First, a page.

Non-farm payroll employment in January increased by 225,000, seasonally adjusted, from December and by 2,052,000 (1.4%) year-over-year from January 2019, the U.S. Bureau of Labor Statistics (BLS) reported, and Associated General Contractors of America (AGC) analyzed in its newsletter Feb. 10. The unemployment rate ticked up to 3.6% from December’s level of 3.5%. Construction employment in January totaled 7,594,000, an increase of 44,000 for the month and 142,000 (1.9%) over 12 months. The monthly increase was the largest in a year but may have been aided by unseasonably mild January weather in the much of the nation. The total was the highest since August 2007. Average hourly earnings in construction rose 2.9% year-over-year to $31.11, 9.7% above the average for all private-sector employees ($28.44, a 3.1% year-over-year increase). The unemployment rate in construction, not seasonally adjusted, declined from 6.4% in January 2019 to 5.4%, and the number of unemployed jobseekers with construction experience fell from 638,000 to 515,000—the lowest January levels in the 21-year history of both series. Not-seasonally-adjusted levels vary with normal weather and holiday patterns and thus may not accurately show month-to-month economic trends.
Construction spending totaled $1.328 trillion at a seasonally adjusted annual rate in December, a dip of 0.2% from the upwardly revised November rate but an increase of 5% year-over-year from December 2018, the U.S. Census Bureau reported on February 3. Private residential spending increased 1.4% for the month and 5.5% year-over-year. New single-family construction climbed for the sixth consecutive month, by 2.7% from November to December and gained 5.2% year-over-year. New multifamily construction sank 1.8% for the month and 7.1% year-over-year. Residential improvements rose 0.5% for the month and 11% year-over-year. Private nonresidential spending declined 1.8% from November and 0.1% year-over-year. Of the four largest components, power gained 5.6% year-over-year (comprising electric power, up 4.5%, and oil and gas pipelines and field structures, up 9.6%); commercial, -4% (comprising retail, -13%, and warehouse, 5.3%); manufacturing, 5.8%; and office, 4.1%. Public construction slipped 0.4% for the month but jumped 12% year-over-year, with double-digit year-over-year gains in most segments. The three largest public segments all had year-over-year increases: highway and street construction, 14%; education construction, 4.1%; and transportation (air, transit, rail and port) construction, 13%. Total spending in 2019 was 0.3% lower than in 2018. Private residential spending declined 4.7% for the year, private nonresidential spending was flat, and public construction spending increased 7.1%.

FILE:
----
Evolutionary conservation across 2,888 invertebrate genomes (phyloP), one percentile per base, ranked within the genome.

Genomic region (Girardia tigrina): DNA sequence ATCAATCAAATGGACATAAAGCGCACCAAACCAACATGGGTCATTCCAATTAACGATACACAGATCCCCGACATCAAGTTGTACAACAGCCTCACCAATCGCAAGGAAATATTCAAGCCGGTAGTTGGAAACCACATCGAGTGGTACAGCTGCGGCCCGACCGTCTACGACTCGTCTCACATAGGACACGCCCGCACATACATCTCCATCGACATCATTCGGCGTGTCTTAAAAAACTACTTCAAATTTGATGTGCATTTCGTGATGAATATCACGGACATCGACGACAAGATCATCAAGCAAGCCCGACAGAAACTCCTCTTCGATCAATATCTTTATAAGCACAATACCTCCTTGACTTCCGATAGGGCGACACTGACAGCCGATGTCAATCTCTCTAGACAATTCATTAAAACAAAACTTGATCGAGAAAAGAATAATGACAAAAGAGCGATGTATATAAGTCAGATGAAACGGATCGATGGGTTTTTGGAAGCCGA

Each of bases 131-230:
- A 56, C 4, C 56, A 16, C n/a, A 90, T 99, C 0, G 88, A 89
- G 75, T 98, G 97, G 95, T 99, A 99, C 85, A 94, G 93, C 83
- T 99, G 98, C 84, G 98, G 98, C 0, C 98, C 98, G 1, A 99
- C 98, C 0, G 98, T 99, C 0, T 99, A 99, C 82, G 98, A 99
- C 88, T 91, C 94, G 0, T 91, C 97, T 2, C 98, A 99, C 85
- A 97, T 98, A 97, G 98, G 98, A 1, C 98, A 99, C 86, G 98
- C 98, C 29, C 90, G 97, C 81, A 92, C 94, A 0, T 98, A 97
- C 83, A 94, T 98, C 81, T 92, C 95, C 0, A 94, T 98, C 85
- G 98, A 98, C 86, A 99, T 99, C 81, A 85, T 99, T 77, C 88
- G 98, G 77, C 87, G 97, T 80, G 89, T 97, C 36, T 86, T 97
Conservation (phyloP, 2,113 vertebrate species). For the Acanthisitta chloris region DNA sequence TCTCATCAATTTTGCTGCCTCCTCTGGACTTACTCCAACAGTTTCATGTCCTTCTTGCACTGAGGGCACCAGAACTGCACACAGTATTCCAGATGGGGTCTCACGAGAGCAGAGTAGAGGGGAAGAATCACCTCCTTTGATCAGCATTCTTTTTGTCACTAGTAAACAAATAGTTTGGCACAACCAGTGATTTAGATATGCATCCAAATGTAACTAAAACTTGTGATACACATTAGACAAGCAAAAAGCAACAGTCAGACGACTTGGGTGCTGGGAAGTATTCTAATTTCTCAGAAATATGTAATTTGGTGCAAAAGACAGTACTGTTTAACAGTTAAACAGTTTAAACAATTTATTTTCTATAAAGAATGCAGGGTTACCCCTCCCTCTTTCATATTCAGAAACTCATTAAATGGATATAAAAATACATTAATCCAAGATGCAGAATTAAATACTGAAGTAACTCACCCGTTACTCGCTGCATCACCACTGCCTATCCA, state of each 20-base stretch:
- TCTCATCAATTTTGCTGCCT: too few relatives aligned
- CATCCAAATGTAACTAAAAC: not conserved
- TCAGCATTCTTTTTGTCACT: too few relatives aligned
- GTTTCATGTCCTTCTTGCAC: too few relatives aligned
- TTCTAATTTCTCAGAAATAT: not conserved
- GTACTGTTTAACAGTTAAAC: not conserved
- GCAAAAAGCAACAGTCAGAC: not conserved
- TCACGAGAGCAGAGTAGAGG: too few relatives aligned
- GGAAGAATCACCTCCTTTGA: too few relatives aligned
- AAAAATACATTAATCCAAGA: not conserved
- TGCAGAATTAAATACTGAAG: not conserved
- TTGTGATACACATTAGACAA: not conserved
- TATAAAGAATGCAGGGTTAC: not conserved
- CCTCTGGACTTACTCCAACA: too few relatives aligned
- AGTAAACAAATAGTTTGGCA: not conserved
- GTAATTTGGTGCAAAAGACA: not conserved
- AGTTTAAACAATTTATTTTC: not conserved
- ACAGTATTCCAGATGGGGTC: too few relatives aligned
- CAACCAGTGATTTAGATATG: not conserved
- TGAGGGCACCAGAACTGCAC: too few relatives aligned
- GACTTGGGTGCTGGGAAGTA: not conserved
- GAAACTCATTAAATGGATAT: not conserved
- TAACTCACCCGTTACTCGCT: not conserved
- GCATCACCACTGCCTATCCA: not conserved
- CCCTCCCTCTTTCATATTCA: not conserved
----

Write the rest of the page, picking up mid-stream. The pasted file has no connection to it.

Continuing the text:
Construction employment, not seasonally adjusted, increased between December 2018 and December 2019 in 211 (59%) of the 358 metro areas (including divisions of larger metros) for which BLS provides construction employment data, fell in 73 (20%) and was unchanged in 74, according to an analysis by AGC. (BLS combines mining and logging with construction in most metros to avoid disclosing data about industries with few employers.) The largest gain again occurred in the Dallas-Plano-Irving division (16,700 combined jobs, 11%), followed by the Los Angeles-Long Beach-Glendale division (12,300 construction jobs, 8%); Las Vegas-Henderson-Paradise (9,400 construction jobs, 14%) and Houston-The Woodlands-Sugar Land, Texas (9,300 construction jobs, 4%). The largest percentage increase occurred in Kansas City, Mo. (17%, 4,800 combined jobs), followed by Omaha-Council Bluffs, Neb.-Iowa (16%, 4,500 combined jobs); Rochester, N.Y. (15% 3,000 combined jobs); Auburn-Opelika, Ala. (15%, 400 combined jobs) and Las Vegas-Henderson-Paradise. The largest job loss again occurred in New York City (-4,500 combined jobs, -3%), followed by Northern Virginia (-2,900 combined jobs, -4%) and Riverside-San Bernardino-Ontario, Calif. (-2,600 construction jobs, -3%). The largest percentage loss occurred in Fairbanks, Alaska (-12%, -1,300 construction jobs), followed by Longview, Texas (-10%, -1,400 combined jobs) and Wichita Falls, Texas (-10%, -300 combined jobs). Construction employment reached a record high for December in 71 metros (dating back in most areas to 1990) and a record December low in four areas.